Australian Brush-Turkeys

While naturally shy in the bush, Brush-Turkeys in residential areas have become used to people and are regularly seen in groups. With proper precaution and a few adjustments, Brush-Turkeys can live in harmony with people.

Brush-Turkeys are generally accepted as a part of our backyard birdlife.

As gardening styles have moved away from having large areas of lawn, many people have created a backyard environment similar to the Brush-Turkey’s preferred natural habitat — dense trees and plants, mulched garden beds, and plenty of moisture. However, Brush-Turkeys can be fairly destructive to a garden and a landscaped garden can be stripped of small plants and mulch by a male Brush-Turkey in less than a day!

To make your garden Brush-Turkey-proof:

  • plan new gardens with Brush-Turkeys in mind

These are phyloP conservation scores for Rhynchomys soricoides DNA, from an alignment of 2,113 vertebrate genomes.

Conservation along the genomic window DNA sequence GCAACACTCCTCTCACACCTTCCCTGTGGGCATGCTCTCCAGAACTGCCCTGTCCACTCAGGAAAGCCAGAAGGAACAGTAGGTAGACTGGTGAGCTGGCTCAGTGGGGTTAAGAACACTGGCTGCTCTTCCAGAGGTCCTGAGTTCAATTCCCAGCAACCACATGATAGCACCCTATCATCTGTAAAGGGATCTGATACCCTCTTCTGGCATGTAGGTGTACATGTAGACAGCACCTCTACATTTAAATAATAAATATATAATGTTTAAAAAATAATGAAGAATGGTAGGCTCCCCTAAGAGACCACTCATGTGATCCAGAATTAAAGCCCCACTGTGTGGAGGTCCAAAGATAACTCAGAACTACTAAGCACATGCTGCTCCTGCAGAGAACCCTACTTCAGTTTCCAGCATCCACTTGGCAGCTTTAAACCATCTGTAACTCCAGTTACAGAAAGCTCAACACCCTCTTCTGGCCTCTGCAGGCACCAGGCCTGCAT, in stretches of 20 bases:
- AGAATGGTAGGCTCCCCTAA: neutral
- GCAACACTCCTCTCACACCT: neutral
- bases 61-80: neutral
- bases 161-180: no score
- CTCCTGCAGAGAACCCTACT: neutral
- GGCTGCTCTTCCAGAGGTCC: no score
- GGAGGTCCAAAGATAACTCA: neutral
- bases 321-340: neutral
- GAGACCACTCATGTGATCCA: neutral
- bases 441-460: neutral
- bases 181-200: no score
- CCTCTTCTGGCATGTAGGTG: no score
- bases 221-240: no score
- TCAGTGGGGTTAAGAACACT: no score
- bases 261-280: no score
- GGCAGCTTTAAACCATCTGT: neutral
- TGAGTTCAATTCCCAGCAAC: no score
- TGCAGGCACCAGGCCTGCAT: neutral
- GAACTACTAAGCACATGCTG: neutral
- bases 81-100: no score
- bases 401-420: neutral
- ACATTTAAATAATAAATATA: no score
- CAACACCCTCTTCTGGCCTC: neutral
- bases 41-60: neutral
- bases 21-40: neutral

• avoid doing any planting near an existing mound
  • put new plants in the ground in late summer after the main mound-building period (August–December)
  • use tree guards on newly planted, valuable and vulnerable plants
  • lay chicken wire over mulched beds and secure it with stakes and rocks.
  • try to encourage a mound site away from valued gardens by providing mulch in an area of heavy shade where there is one or more large trees nearby.
  • use heavy coverings such as rocks and large gravel over standard garden mulch
  • don’t try to destroy a mound or feed Brush-Turkeys.

Licensed bird relocators can capture and relocate male Brush-Turkeys where it can be shown that the mound is a threat to human health and wellbeing, or is causing financial loss. A fee will usually be charged, and the welfare of eggs in the mound will need to be considered by the relocator. If a male is removed, the resulting ‘vacancy’ may be quickly filled by another male.

The Queensland Government has more information.